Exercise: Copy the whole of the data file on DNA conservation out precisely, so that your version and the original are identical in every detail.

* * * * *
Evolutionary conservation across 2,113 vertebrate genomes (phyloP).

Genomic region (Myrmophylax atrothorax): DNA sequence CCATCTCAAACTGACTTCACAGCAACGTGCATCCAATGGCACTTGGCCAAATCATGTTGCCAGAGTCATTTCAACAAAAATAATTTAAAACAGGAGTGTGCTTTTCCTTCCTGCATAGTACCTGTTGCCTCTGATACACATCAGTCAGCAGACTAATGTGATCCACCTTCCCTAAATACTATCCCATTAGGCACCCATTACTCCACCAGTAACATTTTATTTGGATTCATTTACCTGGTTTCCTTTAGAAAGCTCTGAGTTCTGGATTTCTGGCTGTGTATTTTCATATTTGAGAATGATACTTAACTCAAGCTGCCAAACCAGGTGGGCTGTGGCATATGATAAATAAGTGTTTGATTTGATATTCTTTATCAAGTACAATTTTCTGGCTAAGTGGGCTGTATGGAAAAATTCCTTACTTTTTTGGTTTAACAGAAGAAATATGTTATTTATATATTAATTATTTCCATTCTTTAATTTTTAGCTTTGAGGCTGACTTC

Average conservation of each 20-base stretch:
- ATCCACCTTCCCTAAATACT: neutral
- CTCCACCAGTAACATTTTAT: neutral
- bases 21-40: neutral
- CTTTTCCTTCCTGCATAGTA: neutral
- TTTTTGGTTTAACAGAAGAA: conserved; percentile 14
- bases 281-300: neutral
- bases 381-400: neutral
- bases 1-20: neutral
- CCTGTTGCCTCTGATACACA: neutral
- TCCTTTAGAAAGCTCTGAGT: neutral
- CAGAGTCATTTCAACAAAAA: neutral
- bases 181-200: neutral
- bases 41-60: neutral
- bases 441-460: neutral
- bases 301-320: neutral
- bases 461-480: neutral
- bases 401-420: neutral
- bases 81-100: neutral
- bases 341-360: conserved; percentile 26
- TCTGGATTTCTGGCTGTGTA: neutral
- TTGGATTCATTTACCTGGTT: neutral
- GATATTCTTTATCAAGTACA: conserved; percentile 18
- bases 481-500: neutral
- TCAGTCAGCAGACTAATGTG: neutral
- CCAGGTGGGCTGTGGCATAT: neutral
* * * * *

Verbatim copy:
Evolutionary conservation across 2,113 vertebrate genomes (phyloP).

Genomic region (Myrmophylax atrothorax): DNA sequence CCATCTCAAACTGACTTCACAGCAACGTGCATCCAATGGCACTTGGCCAAATCATGTTGCCAGAGTCATTTCAACAAAAATAATTTAAAACAGGAGTGTGCTTTTCCTTCCTGCATAGTACCTGTTGCCTCTGATACACATCAGTCAGCAGACTAATGTGATCCACCTTCCCTAAATACTATCCCATTAGGCACCCATTACTCCACCAGTAACATTTTATTTGGATTCATTTACCTGGTTTCCTTTAGAAAGCTCTGAGTTCTGGATTTCTGGCTGTGTATTTTCATATTTGAGAATGATACTTAACTCAAGCTGCCAAACCAGGTGGGCTGTGGCATATGATAAATAAGTGTTTGATTTGATATTCTTTATCAAGTACAATTTTCTGGCTAAGTGGGCTGTATGGAAAAATTCCTTACTTTTTTGGTTTAACAGAAGAAATATGTTATTTATATATTAATTATTTCCATTCTTTAATTTTTAGCTTTGAGGCTGACTTC

Average conservation of each 20-base stretch:
- ATCCACCTTCCCTAAATACT: neutral
- CTCCACCAGTAACATTTTAT: neutral
- bases 21-40: neutral
- CTTTTCCTTCCTGCATAGTA: neutral
- TTTTTGGTTTAACAGAAGAA: conserved; percentile 14
- bases 281-300: neutral
- bases 381-400: neutral
- bases 1-20: neutral
- CCTGTTGCCTCTGATACACA: neutral
- TCCTTTAGAAAGCTCTGAGT: neutral
- CAGAGTCATTTCAACAAAAA: neutral
- bases 181-200: neutral
- bases 41-60: neutral
- bases 441-460: neutral
- bases 301-320: neutral
- bases 461-480: neutral
- bases 401-420: neutral
- bases 81-100: neutral
- bases 341-360: conserved; percentile 26
- TCTGGATTTCTGGCTGTGTA: neutral
- TTGGATTCATTTACCTGGTT: neutral
- GATATTCTTTATCAAGTACA: conserved; percentile 18
- bases 481-500: neutral
- TCAGTCAGCAGACTAATGTG: neutral
- CCAGGTGGGCTGTGGCATAT: neutral